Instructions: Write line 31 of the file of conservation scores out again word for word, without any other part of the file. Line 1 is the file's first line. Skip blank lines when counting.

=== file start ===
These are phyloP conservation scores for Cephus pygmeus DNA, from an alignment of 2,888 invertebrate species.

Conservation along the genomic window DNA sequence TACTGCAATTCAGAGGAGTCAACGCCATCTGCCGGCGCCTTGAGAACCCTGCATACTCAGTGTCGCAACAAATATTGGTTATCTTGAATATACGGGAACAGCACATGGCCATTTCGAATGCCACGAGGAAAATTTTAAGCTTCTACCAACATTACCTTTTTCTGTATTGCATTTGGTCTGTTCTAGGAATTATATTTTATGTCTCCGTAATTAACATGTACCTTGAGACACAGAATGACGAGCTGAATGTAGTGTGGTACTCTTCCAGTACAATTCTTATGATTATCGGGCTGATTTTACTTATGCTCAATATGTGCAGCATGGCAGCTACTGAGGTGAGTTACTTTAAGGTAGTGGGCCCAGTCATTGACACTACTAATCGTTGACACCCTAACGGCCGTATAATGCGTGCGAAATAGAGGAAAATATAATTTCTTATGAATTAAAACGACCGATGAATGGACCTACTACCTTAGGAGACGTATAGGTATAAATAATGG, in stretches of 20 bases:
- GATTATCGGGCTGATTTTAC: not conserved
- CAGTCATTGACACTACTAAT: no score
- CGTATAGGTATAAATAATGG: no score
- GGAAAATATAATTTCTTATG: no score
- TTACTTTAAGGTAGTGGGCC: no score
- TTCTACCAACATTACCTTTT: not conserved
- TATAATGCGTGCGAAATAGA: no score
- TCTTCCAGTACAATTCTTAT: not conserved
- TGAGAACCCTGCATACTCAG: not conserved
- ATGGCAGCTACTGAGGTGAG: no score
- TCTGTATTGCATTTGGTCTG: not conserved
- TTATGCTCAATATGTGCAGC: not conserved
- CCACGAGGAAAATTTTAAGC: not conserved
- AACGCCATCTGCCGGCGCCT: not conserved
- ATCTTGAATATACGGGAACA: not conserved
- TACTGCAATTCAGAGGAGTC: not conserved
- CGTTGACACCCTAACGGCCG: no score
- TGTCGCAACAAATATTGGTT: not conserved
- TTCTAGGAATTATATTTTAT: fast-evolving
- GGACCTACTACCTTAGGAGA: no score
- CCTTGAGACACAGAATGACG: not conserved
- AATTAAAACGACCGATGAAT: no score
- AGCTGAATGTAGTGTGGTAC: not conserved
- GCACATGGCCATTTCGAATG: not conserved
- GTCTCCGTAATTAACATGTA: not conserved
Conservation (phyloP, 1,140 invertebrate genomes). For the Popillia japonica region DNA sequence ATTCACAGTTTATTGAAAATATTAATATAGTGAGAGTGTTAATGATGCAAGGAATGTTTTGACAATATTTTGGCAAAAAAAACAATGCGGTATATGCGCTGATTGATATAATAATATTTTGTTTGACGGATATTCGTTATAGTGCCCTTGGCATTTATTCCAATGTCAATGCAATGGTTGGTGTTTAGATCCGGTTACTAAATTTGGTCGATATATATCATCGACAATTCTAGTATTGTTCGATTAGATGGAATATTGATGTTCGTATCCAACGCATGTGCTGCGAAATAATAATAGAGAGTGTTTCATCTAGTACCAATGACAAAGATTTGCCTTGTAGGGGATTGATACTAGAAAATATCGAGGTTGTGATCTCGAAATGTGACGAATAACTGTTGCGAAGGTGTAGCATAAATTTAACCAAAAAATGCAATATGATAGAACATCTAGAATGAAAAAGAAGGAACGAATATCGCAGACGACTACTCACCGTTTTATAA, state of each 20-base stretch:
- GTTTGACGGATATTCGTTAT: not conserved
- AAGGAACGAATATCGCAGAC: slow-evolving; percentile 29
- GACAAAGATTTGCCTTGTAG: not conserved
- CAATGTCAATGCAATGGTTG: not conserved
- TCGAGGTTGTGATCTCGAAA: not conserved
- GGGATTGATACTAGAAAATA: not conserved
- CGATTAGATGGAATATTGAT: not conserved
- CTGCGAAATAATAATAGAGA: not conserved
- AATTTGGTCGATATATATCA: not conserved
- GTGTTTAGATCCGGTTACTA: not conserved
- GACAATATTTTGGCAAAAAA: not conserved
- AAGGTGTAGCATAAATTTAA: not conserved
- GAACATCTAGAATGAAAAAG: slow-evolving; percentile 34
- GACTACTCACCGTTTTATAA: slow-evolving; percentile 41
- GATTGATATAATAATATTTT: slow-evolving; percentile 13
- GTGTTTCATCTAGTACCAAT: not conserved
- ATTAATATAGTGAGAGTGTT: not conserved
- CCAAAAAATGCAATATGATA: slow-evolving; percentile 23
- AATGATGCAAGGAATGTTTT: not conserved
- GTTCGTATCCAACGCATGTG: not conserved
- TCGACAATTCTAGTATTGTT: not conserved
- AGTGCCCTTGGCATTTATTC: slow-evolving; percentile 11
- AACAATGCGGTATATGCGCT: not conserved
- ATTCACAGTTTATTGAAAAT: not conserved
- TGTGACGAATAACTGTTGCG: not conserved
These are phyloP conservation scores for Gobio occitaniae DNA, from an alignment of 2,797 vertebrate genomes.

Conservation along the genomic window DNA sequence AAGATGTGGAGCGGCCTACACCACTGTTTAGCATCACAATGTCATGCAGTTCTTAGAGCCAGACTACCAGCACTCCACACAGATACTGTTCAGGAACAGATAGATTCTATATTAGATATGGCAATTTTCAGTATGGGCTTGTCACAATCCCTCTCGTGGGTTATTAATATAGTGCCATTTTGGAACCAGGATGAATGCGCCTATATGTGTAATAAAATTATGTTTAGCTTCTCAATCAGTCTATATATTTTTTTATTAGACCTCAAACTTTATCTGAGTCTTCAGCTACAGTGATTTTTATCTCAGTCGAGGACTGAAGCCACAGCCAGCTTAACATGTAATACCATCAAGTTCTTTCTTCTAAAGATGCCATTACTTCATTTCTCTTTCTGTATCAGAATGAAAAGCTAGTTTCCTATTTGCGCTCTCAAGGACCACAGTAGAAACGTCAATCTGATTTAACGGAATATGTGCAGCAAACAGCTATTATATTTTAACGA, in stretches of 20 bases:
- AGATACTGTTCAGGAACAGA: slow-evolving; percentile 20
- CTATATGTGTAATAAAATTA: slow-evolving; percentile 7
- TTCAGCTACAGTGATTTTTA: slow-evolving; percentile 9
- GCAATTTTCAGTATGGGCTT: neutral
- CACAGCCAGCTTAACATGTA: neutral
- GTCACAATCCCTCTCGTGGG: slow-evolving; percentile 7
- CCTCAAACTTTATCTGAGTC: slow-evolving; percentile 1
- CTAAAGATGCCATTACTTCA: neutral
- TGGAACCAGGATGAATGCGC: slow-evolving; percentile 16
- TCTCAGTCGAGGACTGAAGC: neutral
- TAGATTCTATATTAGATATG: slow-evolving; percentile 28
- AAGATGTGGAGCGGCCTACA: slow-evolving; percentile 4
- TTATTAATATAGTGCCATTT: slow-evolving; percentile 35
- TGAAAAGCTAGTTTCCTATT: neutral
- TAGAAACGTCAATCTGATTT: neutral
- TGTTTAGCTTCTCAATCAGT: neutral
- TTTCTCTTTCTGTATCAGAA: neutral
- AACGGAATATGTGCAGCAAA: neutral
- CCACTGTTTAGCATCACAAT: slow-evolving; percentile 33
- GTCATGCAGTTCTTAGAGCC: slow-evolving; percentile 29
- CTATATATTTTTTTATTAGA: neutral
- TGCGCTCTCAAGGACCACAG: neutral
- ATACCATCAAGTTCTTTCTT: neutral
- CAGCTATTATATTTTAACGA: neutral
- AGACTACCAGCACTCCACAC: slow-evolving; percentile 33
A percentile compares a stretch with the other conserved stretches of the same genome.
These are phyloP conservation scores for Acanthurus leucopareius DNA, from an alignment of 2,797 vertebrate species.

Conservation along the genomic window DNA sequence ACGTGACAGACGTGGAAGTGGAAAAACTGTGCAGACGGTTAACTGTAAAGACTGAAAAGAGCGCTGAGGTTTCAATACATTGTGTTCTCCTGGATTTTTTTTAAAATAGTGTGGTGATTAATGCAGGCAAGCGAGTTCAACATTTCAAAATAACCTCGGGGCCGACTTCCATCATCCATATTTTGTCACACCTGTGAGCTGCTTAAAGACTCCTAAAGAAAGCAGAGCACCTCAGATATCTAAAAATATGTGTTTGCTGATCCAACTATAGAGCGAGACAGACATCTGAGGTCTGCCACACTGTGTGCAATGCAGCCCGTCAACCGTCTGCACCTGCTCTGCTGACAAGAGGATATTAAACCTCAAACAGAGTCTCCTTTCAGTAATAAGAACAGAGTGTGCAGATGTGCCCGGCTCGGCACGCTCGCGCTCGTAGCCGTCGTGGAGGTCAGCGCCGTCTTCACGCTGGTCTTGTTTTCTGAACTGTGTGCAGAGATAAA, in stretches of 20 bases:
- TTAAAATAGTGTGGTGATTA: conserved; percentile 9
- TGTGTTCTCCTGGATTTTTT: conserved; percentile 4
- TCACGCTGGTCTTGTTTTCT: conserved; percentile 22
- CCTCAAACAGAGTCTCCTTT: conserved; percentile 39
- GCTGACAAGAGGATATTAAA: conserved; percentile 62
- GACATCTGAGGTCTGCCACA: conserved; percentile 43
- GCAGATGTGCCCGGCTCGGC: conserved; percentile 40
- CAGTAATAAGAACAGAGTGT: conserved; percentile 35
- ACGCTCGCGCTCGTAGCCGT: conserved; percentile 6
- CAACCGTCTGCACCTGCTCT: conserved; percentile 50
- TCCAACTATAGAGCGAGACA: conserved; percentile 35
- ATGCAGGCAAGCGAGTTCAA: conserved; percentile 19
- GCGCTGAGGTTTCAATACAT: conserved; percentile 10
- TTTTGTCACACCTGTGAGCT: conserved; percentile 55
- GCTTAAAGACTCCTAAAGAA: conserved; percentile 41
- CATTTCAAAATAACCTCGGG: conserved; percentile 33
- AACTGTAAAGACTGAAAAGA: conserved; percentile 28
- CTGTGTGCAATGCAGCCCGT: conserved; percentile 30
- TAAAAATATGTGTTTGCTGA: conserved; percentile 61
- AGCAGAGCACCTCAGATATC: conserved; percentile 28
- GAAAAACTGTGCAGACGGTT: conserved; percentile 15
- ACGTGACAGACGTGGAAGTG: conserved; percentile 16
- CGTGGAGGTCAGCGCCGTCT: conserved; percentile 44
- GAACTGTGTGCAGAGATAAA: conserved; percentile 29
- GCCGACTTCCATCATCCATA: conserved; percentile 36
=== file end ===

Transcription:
- GACAAAGATTTGCCTTGTAG: not conserved